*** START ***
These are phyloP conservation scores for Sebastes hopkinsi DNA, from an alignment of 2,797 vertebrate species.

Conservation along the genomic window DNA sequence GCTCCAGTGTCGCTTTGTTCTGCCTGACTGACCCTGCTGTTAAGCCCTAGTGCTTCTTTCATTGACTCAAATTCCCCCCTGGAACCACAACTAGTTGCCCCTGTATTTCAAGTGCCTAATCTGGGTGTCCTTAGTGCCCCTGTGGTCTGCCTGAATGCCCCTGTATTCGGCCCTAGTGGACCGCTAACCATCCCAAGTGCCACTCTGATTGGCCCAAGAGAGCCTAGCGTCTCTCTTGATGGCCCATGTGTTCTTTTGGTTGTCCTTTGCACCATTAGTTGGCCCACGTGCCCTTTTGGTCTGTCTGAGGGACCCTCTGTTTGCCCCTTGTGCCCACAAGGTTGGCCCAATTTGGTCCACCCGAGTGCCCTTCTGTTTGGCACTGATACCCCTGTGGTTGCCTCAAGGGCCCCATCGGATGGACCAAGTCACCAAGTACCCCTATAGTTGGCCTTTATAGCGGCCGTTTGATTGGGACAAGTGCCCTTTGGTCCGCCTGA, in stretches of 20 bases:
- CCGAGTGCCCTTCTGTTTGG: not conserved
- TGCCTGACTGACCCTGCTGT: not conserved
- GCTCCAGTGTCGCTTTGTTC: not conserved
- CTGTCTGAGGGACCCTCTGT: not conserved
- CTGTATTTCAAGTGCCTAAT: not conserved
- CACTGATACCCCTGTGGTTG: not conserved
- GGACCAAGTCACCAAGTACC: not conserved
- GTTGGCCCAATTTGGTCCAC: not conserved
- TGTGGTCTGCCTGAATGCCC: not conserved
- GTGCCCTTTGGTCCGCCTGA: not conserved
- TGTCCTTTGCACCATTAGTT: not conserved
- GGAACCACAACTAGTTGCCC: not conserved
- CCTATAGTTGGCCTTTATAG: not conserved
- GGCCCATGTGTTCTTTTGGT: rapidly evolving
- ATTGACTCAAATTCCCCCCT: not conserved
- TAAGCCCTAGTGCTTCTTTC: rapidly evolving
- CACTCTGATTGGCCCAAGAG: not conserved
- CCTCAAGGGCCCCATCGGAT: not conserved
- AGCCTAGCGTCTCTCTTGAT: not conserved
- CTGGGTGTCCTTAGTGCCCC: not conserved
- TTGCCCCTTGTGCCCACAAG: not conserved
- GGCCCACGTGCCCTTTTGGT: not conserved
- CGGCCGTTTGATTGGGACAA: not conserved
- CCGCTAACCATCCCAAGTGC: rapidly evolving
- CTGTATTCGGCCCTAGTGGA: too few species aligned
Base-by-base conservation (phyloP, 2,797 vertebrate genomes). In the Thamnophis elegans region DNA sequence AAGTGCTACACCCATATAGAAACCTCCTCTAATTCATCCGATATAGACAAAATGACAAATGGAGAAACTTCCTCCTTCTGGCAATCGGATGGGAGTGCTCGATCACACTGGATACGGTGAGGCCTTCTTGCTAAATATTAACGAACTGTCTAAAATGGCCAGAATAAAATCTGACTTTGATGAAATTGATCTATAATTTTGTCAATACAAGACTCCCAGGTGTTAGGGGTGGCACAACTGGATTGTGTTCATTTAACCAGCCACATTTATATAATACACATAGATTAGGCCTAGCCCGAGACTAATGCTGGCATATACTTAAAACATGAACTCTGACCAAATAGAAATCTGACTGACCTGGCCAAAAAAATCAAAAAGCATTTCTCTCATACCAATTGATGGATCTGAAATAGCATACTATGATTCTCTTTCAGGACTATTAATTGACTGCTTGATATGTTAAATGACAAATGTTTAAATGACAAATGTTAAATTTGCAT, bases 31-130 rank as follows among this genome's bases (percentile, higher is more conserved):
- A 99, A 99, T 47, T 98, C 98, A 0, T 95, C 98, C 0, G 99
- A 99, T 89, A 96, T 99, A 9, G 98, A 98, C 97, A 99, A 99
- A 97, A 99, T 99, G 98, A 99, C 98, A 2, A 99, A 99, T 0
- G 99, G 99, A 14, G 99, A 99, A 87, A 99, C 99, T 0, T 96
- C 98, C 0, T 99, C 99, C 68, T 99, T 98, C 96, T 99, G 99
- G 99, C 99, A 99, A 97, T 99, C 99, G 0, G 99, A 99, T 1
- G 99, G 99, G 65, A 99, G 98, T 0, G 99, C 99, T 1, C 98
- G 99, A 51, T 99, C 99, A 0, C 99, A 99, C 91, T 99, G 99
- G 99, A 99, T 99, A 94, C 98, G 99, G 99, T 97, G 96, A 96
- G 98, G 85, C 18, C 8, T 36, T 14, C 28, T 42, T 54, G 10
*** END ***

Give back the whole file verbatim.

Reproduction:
These are phyloP conservation scores for Sebastes hopkinsi DNA, from an alignment of 2,797 vertebrate species.

Conservation along the genomic window DNA sequence GCTCCAGTGTCGCTTTGTTCTGCCTGACTGACCCTGCTGTTAAGCCCTAGTGCTTCTTTCATTGACTCAAATTCCCCCCTGGAACCACAACTAGTTGCCCCTGTATTTCAAGTGCCTAATCTGGGTGTCCTTAGTGCCCCTGTGGTCTGCCTGAATGCCCCTGTATTCGGCCCTAGTGGACCGCTAACCATCCCAAGTGCCACTCTGATTGGCCCAAGAGAGCCTAGCGTCTCTCTTGATGGCCCATGTGTTCTTTTGGTTGTCCTTTGCACCATTAGTTGGCCCACGTGCCCTTTTGGTCTGTCTGAGGGACCCTCTGTTTGCCCCTTGTGCCCACAAGGTTGGCCCAATTTGGTCCACCCGAGTGCCCTTCTGTTTGGCACTGATACCCCTGTGGTTGCCTCAAGGGCCCCATCGGATGGACCAAGTCACCAAGTACCCCTATAGTTGGCCTTTATAGCGGCCGTTTGATTGGGACAAGTGCCCTTTGGTCCGCCTGA, in stretches of 20 bases:
- CCGAGTGCCCTTCTGTTTGG: not conserved
- TGCCTGACTGACCCTGCTGT: not conserved
- GCTCCAGTGTCGCTTTGTTC: not conserved
- CTGTCTGAGGGACCCTCTGT: not conserved
- CTGTATTTCAAGTGCCTAAT: not conserved
- CACTGATACCCCTGTGGTTG: not conserved
- GGACCAAGTCACCAAGTACC: not conserved
- GTTGGCCCAATTTGGTCCAC: not conserved
- TGTGGTCTGCCTGAATGCCC: not conserved
- GTGCCCTTTGGTCCGCCTGA: not conserved
- TGTCCTTTGCACCATTAGTT: not conserved
- GGAACCACAACTAGTTGCCC: not conserved
- CCTATAGTTGGCCTTTATAG: not conserved
- GGCCCATGTGTTCTTTTGGT: rapidly evolving
- ATTGACTCAAATTCCCCCCT: not conserved
- TAAGCCCTAGTGCTTCTTTC: rapidly evolving
- CACTCTGATTGGCCCAAGAG: not conserved
- CCTCAAGGGCCCCATCGGAT: not conserved
- AGCCTAGCGTCTCTCTTGAT: not conserved
- CTGGGTGTCCTTAGTGCCCC: not conserved
- TTGCCCCTTGTGCCCACAAG: not conserved
- GGCCCACGTGCCCTTTTGGT: not conserved
- CGGCCGTTTGATTGGGACAA: not conserved
- CCGCTAACCATCCCAAGTGC: rapidly evolving
- CTGTATTCGGCCCTAGTGGA: too few species aligned
Base-by-base conservation (phyloP, 2,797 vertebrate genomes). In the Thamnophis elegans region DNA sequence AAGTGCTACACCCATATAGAAACCTCCTCTAATTCATCCGATATAGACAAAATGACAAATGGAGAAACTTCCTCCTTCTGGCAATCGGATGGGAGTGCTCGATCACACTGGATACGGTGAGGCCTTCTTGCTAAATATTAACGAACTGTCTAAAATGGCCAGAATAAAATCTGACTTTGATGAAATTGATCTATAATTTTGTCAATACAAGACTCCCAGGTGTTAGGGGTGGCACAACTGGATTGTGTTCATTTAACCAGCCACATTTATATAATACACATAGATTAGGCCTAGCCCGAGACTAATGCTGGCATATACTTAAAACATGAACTCTGACCAAATAGAAATCTGACTGACCTGGCCAAAAAAATCAAAAAGCATTTCTCTCATACCAATTGATGGATCTGAAATAGCATACTATGATTCTCTTTCAGGACTATTAATTGACTGCTTGATATGTTAAATGACAAATGTTTAAATGACAAATGTTAAATTTGCAT, bases 31-130 rank as follows among this genome's bases (percentile, higher is more conserved):
- A 99, A 99, T 47, T 98, C 98, A 0, T 95, C 98, C 0, G 99
- A 99, T 89, A 96, T 99, A 9, G 98, A 98, C 97, A 99, A 99
- A 97, A 99, T 99, G 98, A 99, C 98, A 2, A 99, A 99, T 0
- G 99, G 99, A 14, G 99, A 99, A 87, A 99, C 99, T 0, T 96
- C 98, C 0, T 99, C 99, C 68, T 99, T 98, C 96, T 99, G 99
- G 99, C 99, A 99, A 97, T 99, C 99, G 0, G 99, A 99, T 1
- G 99, G 99, G 65, A 99, G 98, T 0, G 99, C 99, T 1, C 98
- G 99, A 51, T 99, C 99, A 0, C 99, A 99, C 91, T 99, G 99
- G 99, A 99, T 99, A 94, C 98, G 99, G 99, T 97, G 96, A 96
- G 98, G 85, C 18, C 8, T 36, T 14, C 28, T 42, T 54, G 10